“Labneh” Tart

by ck

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The title of this post is somewhat deceiving, as I didn’t actually buy any labneh to use in this wonderful tart (stay with me!) Labneh isn’t too difficult to find in Cambridge, but it isn’t something you can pick up at your neighborhood grocer, either, so a couple of weeks ago when I found myself staring at a recipe in Saveur with a steady thrumming in my chest (my ‘gotta-make-it-now’ symptom), I decided to make do with what I had. Granted, I live walking distance from Cambridge’s Formaggio Kitchen on Huron Ave, so ‘what I had’ happened to be the thick, creamy yogurt from Sophia’s Greek Pantry. I’d bought it a few days prior in a moment of weakness (I usually enter Formaggio with a strict ‘look but don’t touch’ mantra) and I’d been looking for an elegant way to eat it that didn’t involve my fingers.

I didn’t know much about labneh, but my mom’s been buying it for a while now– she serves it at dinner parties with a swirl of olive oil and a generous shake of za’atar (she has no idea how hip she is, what with the recent Jerusalem craze.) I had an notion that labneh should sit somewhere between greek yogurt and goat cheese in terms of consistency, so the first challenge I faced was thickening up the already dense yogurt. After googling around I came across several posts that recommended straining the yogurt in a cheesecloth. No cheesecloth to be found in the kitchen of three friends in their twenties, so I grabbed a clean dishtowel (the thinnest I could find) and set it over a a sieve, then placed that over a large bowl, made a cup of tea, read my book (this one) and took a nap. A few hours later I checked on the yogurt and it had yielded around 1/4 c. of liquid. Not enough, but I decided to hurry the process by gathering the cloth and squeezing until drops of milky liquid gathered and dropped steadily into the bowl.

This is all to say that labneh is easy to fabricate, and also that the tart is not picky or finicky when it comes to thickness of yogurt.  If you have regular greek yogurt, this recipe recommends straining it like I did, but for a few days until it resembles “soft goat cheese.” My ‘labneh’ definitely didn’t get to goat cheese consistency, and if I had tried to roll it into balls (as the BonApp recipe requires), it would’ve wound up on the floor. My yogurt had the texture of thick sour cream when I’d finished with it, and I found that it worked just fine.

Satisfied with my slightly-thicker yogurt, I began to make the tart.

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Gather your ingredients for the crust: 3/4 c. white-whole wheat or AP flour (didn’t test with whole wheat), 1/4 c. almond meal, 1/4 c. sugar, 1/4 tsp. salt, 6 tbsp butter, 3/4 tsp vanilla. (NB the original recipe calls for 1 c. AP flour, so no stress if you don’t have almond meal on hand.)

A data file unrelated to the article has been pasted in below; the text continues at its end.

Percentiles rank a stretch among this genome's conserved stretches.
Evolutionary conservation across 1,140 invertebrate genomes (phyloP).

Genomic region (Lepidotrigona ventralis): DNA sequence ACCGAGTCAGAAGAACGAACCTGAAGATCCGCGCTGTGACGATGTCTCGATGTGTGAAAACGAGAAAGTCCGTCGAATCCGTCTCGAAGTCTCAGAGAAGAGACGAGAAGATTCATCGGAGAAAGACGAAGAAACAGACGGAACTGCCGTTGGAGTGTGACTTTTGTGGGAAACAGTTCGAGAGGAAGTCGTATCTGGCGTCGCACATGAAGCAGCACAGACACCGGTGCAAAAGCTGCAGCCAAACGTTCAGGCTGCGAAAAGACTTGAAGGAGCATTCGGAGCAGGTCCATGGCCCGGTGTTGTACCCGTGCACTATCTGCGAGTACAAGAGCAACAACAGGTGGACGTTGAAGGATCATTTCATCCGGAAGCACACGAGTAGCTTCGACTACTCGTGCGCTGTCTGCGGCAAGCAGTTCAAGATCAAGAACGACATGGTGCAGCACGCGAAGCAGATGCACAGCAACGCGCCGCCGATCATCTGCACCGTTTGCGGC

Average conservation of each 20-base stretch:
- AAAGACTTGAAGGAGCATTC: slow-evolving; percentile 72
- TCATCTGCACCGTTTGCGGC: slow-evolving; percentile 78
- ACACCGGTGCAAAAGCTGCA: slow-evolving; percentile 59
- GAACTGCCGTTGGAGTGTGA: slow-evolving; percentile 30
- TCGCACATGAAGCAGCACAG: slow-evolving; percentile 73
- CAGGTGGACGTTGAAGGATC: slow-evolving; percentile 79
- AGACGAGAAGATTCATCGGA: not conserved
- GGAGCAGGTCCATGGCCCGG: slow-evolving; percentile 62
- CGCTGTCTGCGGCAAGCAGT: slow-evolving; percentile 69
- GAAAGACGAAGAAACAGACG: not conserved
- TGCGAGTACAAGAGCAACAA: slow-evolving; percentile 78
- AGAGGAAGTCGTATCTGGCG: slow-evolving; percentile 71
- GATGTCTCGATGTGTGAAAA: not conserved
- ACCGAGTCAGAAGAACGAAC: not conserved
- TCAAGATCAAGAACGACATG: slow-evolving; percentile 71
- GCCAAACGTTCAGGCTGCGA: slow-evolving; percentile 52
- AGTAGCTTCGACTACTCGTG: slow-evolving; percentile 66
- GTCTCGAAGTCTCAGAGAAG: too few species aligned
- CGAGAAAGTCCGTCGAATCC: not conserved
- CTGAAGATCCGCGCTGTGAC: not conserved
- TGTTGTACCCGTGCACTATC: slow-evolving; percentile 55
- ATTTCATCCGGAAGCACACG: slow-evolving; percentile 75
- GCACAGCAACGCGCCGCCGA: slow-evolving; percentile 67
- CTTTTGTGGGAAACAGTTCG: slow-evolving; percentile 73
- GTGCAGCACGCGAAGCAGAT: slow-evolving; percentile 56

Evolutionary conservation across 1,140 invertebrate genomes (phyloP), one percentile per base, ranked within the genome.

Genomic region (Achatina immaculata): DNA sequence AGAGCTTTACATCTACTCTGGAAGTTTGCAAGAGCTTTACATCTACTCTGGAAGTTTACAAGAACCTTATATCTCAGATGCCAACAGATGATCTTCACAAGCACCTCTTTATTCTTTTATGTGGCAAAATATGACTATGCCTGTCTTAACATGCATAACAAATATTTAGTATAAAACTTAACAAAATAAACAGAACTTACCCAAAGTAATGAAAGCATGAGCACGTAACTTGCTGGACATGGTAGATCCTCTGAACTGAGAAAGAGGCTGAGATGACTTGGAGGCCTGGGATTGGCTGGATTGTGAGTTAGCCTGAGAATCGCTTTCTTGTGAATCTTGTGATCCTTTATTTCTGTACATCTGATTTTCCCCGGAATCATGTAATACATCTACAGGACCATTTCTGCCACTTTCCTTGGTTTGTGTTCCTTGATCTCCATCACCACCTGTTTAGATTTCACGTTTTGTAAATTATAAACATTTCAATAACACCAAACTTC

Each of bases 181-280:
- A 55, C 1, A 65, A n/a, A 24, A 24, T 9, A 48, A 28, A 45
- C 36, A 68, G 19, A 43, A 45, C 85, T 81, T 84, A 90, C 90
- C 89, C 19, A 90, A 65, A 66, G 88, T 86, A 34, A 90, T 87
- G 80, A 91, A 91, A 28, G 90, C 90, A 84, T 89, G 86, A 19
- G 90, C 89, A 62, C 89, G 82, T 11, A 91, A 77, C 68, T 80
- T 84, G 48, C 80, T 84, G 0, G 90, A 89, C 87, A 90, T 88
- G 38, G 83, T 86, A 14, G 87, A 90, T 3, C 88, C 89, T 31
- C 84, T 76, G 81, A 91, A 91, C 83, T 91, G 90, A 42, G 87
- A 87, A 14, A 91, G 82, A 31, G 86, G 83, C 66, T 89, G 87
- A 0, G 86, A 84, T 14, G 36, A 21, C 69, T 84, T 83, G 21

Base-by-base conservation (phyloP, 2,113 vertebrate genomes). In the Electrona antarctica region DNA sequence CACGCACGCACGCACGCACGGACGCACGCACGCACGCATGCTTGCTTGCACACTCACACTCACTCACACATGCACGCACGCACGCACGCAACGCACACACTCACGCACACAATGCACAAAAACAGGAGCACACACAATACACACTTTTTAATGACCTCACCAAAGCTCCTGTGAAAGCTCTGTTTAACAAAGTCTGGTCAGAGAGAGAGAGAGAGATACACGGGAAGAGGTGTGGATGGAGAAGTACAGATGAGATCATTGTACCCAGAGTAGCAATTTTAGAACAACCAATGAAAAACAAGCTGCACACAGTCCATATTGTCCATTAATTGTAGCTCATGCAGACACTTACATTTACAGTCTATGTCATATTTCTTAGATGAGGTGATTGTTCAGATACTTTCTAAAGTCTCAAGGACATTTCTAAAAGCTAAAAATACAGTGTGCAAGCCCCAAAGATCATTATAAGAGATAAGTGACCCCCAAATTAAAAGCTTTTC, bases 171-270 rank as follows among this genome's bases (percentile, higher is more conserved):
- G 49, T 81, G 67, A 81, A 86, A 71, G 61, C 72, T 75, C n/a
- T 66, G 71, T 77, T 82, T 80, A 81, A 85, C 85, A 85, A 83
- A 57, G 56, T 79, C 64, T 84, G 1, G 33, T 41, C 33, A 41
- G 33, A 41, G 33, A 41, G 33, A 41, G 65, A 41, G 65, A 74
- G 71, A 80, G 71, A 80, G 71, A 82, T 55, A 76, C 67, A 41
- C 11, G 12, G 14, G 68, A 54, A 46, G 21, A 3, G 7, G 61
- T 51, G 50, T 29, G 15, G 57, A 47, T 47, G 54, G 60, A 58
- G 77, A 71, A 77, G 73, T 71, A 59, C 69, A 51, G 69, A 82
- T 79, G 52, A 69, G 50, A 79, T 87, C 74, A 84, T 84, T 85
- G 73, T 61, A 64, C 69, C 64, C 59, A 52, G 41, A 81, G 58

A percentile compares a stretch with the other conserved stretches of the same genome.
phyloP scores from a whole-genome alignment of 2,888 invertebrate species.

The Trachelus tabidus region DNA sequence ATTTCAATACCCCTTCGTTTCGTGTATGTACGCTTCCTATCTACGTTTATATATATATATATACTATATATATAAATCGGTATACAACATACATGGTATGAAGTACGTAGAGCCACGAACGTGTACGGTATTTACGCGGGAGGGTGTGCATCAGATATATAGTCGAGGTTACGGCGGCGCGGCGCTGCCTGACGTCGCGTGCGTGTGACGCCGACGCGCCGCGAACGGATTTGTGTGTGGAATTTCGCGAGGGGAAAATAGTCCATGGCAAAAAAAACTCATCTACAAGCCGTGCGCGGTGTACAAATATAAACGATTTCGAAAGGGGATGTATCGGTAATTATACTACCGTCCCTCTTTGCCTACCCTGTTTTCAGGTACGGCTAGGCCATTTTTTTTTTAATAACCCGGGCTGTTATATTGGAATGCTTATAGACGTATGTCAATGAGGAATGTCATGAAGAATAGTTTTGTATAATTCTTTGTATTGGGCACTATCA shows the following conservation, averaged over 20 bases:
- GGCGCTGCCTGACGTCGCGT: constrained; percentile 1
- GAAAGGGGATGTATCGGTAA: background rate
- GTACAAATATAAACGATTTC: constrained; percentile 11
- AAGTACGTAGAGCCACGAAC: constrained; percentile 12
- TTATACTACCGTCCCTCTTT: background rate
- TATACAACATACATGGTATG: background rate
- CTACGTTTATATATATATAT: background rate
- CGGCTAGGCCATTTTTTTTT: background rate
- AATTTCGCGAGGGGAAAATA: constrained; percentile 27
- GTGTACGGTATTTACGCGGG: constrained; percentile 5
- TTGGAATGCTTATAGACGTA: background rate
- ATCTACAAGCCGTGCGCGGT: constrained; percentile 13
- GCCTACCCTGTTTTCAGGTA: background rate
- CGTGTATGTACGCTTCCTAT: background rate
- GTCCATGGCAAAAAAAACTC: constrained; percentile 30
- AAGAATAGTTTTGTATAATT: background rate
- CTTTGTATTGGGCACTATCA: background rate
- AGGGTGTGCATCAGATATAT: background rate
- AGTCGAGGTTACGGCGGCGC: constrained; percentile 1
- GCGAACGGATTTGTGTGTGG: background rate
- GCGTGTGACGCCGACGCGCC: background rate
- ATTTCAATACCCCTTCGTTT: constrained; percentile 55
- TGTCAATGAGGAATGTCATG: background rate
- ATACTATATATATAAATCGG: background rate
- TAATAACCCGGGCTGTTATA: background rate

For the filling: 1 lb. labneh (or full-fat greek yogurt), 1/4 c. sugar, 1 tsp. vanilla, 1/8 tsp. salt, 3 eggs

Prepare labneh, whatever that means to you: strain, squeeze, or purchase. As I said before, I found this recipe to be fairly forgiving, so it doesn’t have to be exceedingly thick.

Preheat oven to 350F. Combine flours, sugar, and salt in medium bowl. Add butter and vanilla, mix until dough forms. (I reduced the amount of butter from 8 tbsp to 6 tbsp, and I even think it could even be reduced further to 5 tbsp. It was still very buttery!) Plonk the dough down into a pan (I used my 8 inch springform), spread it out using a spatula, and prick it all over with a fork. Line it with parchment paper and fill with dried beans (I have a jar of beans in my cabinet that I use for this purpose) and bake 15-17 min. Remove weights carefully (I didn’t have a problem with the dough sticking to the parchment paper, but if you do, scrape it off and push it back into the pan– it’ll be covered by the labneh anyway) and bake until brown, an additional 7-8 min. Let cool. I usually pop it in the fridge/freezer to accelerate the process.

As crust cools, lower oven to 300F. Mix labneh, sugar, vanilla, salt, and eggs, pour filling into cooled crust. Bake until set, about 20 min. Let cool before serving (hot yogurt is a very strange thing, unless you’re making this, which I haven’t yet been bold enough to try.)

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